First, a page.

The school featured in a major Channel 4 series this year is struggling with historic debt of over £3 million, which its headmaster claims is “unfairly” preventing it from becoming an academy.
Harrop Fold, the subject of this year’s Educating Greater Manchester series, fell into debt in the middle of the last decade after it was put into special measures and was forced to spend substantial sums on turnaround support.
Paying back the debt in the face of stagnating budgets caused class sizes to balloon to 36 in some cases, while staff numbers have fallen by more than 60 per cent since 2010, which is “impinging on life chances”, according to its head Drew Povey (pictured).
“I never played the lottery until I found out about this debt but now I play it every Saturday,” he told Schools Week. “Honestly, if I win this weekend, I’d give the money to Harrop to get rid of this debt and I’d be back in work on Monday. I wouldn’t think twice about it.”
This thing we call education is a tough game
Povey took over as head when aged 32 at the turn of the decade, making him one of the youngest school leaders in the country. The deficit had already reached £3.1 million, and the school was told it must repay the amount. It has now returned £1.4 million, but more than half of the debt remains.
“We didn’t cause this debt, but I accept it, and I think we should pay it back to the local authority but I am frustrated that it is stopping us becoming an academy, and that is impinging on us doing our job,” he said.
Harrop Fold has been supported for more than two years by Consilium Academy Trust, which wants to absorb it into its chain, but the Department for Education has refused the application on account of the debt.
“I totally get why people don’t want big deficits brought across, or multi-academy trusts laced with deficits from schools,” he said. “But I think ours is different given the make-up of the debt, and I think we need special dispensation. We will pay it back, all we need is agreement on the terms.”
Schools which fail Ofsted inspections and are forcibly taken over by academy trusts can have their debts written off. Figures released last week showed the government handed millions to academy sponsors, in some cases to wipe out deficits at schools they took over.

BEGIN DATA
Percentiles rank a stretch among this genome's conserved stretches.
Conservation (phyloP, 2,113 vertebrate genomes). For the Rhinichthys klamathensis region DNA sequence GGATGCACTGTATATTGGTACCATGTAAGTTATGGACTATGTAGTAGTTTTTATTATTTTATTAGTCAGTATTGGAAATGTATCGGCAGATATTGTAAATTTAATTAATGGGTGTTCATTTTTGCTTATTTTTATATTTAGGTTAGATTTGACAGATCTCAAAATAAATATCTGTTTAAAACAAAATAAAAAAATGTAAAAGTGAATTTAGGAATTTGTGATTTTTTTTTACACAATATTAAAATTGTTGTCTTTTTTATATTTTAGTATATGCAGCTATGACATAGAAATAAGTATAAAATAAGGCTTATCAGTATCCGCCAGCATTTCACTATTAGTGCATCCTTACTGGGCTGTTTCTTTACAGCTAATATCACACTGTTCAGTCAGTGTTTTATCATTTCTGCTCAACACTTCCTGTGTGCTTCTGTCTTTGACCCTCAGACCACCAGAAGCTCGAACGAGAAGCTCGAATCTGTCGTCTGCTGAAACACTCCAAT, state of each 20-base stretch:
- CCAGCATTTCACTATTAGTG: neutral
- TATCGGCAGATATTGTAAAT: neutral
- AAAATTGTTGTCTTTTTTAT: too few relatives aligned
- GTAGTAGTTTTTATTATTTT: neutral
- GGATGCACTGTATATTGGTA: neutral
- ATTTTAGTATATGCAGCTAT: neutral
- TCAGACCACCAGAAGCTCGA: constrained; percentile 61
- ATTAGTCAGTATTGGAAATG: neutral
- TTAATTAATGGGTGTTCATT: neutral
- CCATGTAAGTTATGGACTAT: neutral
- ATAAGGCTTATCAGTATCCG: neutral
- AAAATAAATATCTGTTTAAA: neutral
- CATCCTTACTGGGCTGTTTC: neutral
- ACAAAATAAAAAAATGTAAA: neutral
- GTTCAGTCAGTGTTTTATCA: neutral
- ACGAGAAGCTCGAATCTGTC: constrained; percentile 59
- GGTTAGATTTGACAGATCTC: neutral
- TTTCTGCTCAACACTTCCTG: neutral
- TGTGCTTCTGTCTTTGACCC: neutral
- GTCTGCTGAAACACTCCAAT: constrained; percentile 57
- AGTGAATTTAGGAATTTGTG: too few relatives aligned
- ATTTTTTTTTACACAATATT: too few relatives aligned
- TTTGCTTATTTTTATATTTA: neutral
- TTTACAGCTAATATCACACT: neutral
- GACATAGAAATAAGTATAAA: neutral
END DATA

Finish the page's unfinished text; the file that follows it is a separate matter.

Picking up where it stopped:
Bolton Wanderers Free School, located less than a mile from Harrop Fold, also closed over the summer with over £600,000 of outstanding debt which is expected to be written off.
“If our school was so bad that it had to be closed, or taken over by someone else, we could get ourselves out of this debt,” said Povey. “But I can’t do that to our children. I won’t do a bad job just so that we can avoid this problem.”
But without becoming an academy, he said the school cannot build the sort of central capacity other schools are developing, especially in terms of curriculum support – which is especially necessary given so many new exam specifications.
“I think a loan should be created, and then we’ll pay it back to the local authority, one way or another, but to stop us from being able to become an academy and stop life chances of kids because of a debt we didn’t create and therefore we can’t convert seems wholly unfair,” he said.
Povey has been pleased by the positive reaction of the public since the television series started last month.
“I think it is because we’ve created this culture where it is safe for pupils to be who they are. It’s safe for them to come into school and feel part of something. We do have some challenging kids, but they leave that at the door,” he said.
“It sounds all a bit cheesy, but I also want the Educating series to be an honest depiction. I want people to see the hard edge of what kids and staff go through on a daily basis. This thing we call education is a tough game.”